Similar to most companies, the major stock markets in the U.S. are only open for trading on normal business days only—Monday to Friday, except on holidays. In terms of holidays, both the New York Stock Exchange (NYSE) and the Nasdaq have very similar schedules to that of the federal government's holiday schedule with a few exceptions:

  • The NYSE and Nasdaq are open on Veterans Day and Columbus Day (or the day in which they are observed).
  • The NYSE and Nasdaq are closed on Good Friday.

Therefore, these exchanges are closed for trading on the following holidays:

  • New Year's Day
  • Martin Luther King, Jr. Day
  • Presidents' Day (Washington's Birthday)
  • Good Friday
  • Memorial Day
  • Independence Day
  • Labor Day
  • Thanksgiving Day
  • Christmas Day

Key Takeaways

  • Other than Veterans Day, Columbus Day, and Good Friday, the NYSE and Nasdaq exchanges follow the federal government’s holiday schedule for closings. 
  • The NYSE and Nasdaq are open on Veterans Day and Columbus Day. The two are closed on Good Friday. 
  • The bond market exchanges more closely follow the federal government holiday schedule, including being closed on Veterans Day and Columbus Day.
  • There are trends for trading days before and after holidays, such as the S&P 500’s tendency to post a loss on the last trading day of the year.

For the complete lists of the specific days when the NYSE and Nasdaq are closed, see the NYSE holiday page and the Nasdaq trading schedule.

Foreign Stock Markets

Investors and traders with positions in foreign stocks need to keep in mind that not all countries have the same holidays and that foreign stock exchanges may continue to trade on days that the U.S. markets are closed and vice versa. 

For example, since Canadian Thanksgiving day is a different day compared to the U.S. Thanksgiving (the second Monday in October, compared with the fourth Thursday in November), all Canadian listed stocks on the Toronto Stock Exchange (TSX) would not be trading on Canadian Thanksgiving, but would continue trading on the date the American Thanksgiving falls upon.

If a holiday falls on a weekend, the exchange is closed on the Friday or Monday before or after.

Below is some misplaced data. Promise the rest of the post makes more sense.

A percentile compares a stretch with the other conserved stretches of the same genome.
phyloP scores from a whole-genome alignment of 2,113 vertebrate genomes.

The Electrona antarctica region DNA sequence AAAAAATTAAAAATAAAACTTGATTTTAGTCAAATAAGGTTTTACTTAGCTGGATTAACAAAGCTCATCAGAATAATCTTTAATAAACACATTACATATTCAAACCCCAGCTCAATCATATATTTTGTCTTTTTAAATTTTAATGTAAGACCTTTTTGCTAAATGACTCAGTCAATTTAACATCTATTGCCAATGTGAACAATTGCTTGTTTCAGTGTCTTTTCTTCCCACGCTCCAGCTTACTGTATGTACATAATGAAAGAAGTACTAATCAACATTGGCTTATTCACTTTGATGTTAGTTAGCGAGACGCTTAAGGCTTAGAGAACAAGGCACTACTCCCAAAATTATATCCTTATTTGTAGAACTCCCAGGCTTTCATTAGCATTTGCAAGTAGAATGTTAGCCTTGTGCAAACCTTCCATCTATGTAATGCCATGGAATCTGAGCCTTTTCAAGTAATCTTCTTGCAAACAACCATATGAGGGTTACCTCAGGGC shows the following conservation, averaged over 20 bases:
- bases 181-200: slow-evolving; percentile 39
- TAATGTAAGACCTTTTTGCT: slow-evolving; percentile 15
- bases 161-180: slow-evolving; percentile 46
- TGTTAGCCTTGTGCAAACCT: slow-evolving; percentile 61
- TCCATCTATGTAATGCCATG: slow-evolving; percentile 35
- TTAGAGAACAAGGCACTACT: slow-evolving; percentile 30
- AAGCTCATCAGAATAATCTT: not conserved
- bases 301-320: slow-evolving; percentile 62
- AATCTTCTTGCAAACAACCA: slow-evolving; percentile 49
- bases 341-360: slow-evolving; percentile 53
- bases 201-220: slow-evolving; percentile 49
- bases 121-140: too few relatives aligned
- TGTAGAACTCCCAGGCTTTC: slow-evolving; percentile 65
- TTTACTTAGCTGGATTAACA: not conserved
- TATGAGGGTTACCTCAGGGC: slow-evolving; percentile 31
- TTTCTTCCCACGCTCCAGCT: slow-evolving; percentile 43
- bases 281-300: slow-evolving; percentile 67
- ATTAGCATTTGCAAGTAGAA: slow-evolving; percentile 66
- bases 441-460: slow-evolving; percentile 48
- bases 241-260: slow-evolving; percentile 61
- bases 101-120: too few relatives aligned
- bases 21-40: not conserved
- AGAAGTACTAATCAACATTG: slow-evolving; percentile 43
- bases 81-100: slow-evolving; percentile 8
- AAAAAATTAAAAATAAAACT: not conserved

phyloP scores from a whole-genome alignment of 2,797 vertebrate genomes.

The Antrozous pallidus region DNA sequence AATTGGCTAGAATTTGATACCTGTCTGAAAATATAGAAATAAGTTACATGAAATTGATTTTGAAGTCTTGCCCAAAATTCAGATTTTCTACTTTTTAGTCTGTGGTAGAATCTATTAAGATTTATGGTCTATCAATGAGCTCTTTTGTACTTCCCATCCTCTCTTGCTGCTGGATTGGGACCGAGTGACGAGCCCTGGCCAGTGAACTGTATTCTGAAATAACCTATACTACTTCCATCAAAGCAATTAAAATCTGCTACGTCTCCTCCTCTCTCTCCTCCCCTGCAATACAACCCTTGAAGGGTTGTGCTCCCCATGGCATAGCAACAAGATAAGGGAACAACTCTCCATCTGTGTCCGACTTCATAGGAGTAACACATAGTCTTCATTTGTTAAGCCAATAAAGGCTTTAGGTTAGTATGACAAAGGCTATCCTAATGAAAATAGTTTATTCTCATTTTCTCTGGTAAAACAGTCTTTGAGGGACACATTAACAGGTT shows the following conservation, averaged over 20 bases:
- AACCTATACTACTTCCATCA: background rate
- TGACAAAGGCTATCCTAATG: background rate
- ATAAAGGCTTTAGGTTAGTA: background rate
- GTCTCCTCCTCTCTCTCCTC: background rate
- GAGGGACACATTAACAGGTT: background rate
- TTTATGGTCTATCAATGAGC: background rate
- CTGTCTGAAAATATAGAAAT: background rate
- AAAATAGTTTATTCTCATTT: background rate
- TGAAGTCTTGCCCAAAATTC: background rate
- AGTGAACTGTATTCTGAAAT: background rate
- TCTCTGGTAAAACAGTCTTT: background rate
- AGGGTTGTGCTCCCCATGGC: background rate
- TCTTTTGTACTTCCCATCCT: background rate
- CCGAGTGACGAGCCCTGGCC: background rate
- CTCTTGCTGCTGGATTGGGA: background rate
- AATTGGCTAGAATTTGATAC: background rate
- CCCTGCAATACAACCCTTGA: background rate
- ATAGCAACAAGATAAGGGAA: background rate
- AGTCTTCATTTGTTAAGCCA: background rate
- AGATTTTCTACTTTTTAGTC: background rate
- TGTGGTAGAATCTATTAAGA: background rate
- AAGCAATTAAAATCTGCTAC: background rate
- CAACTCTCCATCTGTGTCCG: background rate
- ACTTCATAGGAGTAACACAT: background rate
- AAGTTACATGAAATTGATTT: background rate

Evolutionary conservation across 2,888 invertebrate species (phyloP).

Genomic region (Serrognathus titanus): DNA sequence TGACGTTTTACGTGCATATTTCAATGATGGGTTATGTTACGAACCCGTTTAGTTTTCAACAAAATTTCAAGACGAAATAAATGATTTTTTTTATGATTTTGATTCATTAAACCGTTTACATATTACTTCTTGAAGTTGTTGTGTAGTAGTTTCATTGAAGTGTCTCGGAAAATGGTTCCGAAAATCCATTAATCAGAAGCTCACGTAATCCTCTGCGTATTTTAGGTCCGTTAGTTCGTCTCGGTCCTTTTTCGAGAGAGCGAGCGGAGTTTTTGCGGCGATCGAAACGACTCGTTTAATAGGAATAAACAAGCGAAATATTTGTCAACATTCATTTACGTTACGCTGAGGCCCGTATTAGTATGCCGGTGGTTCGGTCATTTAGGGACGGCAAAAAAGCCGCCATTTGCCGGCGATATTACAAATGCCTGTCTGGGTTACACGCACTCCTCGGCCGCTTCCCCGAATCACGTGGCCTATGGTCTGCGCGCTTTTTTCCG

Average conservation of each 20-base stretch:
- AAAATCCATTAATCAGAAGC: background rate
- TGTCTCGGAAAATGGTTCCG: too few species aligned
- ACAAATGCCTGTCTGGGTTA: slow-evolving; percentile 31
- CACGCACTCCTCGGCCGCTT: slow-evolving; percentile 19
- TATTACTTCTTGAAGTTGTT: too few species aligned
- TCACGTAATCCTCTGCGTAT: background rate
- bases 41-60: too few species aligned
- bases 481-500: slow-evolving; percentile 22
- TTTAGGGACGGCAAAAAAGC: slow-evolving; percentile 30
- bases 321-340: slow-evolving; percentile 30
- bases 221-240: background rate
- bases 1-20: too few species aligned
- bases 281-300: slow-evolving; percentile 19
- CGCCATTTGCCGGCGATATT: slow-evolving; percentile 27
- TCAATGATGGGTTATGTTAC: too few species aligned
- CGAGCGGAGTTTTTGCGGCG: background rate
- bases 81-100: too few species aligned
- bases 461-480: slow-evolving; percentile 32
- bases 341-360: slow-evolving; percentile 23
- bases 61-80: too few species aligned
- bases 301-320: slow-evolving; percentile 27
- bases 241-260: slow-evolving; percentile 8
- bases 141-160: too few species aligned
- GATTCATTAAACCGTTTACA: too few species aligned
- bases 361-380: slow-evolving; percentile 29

Other Financial Markets

The U.S. bond market exchanges holiday closings are more loosely governed and tend to follow the recommendations of the Securities Industries and Financial Markets Association (SIFMA). But these do parallel those of the equity exchanges above, though Columbus Day and Veterans Day are included in the SIFMA recommendations, and thus, the bond market is closed on these days.

Another market that many investors follow is the Chicago Board Options Exchange (CBOE). These also parallel the NYSE and Nasdaq holidays. Like many employers, CBOE grants an extra weekday day off if a holiday falls on a weekend. If a holiday falls on Saturday, CBOE closes the preceding Friday; if it falls on a Sunday, CBOE markets are closed the Monday after. Trading sessions tend to close early the day before a holiday, too. 

The NYSE and Nasdaq will close early on three days in 2019—the day before Independence Day, the day after Thanksgiving Day, and the day before Christmas Day. 

Facts About Trading Around Holidays

Seasonality can sometimes play a part in a trading strategy. Some holidays in the U.S. market provide periods of decreased trading volumes, as many investors and traders are busy with vacations and family plans. There tends to be little business news released right before a holiday, too.

The S&P 500 tends to trade at a loss on the last trading day of the year and a gain on the first day of the new year. Trading days before and after Jan. 1 can be affected by tax gain/loss harvesting and portfolio rebalancing.

Sometimes the pattern is reversed, with advances the day before the holiday and declines the day after. There's usually a gain on the Thursday before Good Friday and a loss on the trading day after. Presidents' Day tends to have losses on both days, before and after. In contrast, both Christmas and Thanksgiving see gains on both days.